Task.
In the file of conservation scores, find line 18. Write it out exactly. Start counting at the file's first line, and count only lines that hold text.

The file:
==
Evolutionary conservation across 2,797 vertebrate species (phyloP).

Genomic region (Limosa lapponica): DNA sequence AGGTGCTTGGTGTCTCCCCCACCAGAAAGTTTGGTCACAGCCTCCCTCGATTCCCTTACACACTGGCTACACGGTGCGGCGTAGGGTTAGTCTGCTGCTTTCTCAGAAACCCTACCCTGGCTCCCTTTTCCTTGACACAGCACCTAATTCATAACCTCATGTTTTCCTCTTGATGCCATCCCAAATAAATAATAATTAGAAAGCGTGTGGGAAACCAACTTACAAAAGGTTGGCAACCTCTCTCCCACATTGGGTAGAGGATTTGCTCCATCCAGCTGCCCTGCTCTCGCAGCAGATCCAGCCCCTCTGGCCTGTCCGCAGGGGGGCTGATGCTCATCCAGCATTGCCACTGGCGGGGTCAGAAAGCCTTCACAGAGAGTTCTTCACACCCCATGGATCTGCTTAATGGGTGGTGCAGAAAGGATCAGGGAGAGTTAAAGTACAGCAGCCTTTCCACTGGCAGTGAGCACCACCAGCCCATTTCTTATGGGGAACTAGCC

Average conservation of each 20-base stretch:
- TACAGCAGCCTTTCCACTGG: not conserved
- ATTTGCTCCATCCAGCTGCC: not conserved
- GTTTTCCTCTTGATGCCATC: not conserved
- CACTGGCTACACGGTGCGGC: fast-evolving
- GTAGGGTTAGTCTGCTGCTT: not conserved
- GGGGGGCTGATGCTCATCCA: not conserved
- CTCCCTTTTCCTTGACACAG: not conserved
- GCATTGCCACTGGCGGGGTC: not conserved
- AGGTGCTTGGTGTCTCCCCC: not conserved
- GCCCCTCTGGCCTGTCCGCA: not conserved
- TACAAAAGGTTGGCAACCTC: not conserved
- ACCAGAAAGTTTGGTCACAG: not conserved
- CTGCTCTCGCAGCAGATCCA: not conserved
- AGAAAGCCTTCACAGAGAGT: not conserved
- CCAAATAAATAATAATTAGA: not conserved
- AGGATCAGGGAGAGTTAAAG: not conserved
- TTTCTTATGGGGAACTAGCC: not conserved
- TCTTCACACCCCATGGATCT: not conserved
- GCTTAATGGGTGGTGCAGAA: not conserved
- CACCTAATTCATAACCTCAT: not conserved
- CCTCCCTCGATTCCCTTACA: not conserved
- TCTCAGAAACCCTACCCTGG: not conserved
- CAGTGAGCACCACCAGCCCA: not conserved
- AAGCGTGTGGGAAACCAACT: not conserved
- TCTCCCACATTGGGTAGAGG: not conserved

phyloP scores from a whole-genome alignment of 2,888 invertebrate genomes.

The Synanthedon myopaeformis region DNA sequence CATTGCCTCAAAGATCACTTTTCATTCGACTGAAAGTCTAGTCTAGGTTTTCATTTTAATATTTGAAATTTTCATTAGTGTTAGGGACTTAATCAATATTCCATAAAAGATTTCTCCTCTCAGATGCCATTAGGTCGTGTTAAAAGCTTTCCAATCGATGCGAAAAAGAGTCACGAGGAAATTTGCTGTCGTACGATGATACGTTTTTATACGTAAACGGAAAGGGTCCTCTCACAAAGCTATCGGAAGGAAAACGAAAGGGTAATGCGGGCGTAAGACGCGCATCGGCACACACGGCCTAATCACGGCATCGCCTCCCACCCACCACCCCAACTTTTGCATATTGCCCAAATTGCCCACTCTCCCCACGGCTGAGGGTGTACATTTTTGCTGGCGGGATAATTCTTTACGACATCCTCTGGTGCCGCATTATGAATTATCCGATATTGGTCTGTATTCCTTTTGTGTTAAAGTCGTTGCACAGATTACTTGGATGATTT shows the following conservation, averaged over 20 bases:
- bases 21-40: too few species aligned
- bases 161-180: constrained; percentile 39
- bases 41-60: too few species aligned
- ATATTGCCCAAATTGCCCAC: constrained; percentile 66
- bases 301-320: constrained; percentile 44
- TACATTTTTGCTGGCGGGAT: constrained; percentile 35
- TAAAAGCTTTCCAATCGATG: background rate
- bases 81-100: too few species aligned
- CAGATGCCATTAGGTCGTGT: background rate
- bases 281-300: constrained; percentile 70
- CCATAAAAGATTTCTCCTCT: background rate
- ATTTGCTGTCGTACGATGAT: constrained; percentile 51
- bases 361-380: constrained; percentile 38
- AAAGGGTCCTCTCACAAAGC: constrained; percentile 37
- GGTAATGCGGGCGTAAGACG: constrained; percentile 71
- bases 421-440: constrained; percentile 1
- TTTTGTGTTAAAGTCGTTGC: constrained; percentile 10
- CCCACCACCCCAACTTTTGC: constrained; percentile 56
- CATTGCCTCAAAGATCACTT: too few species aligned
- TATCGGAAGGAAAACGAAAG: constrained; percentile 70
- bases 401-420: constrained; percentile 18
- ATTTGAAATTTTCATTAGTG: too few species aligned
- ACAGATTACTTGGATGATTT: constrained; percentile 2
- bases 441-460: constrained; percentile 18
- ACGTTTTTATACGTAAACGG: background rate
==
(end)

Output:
- CCAAATAAATAATAATTAGA: not conserved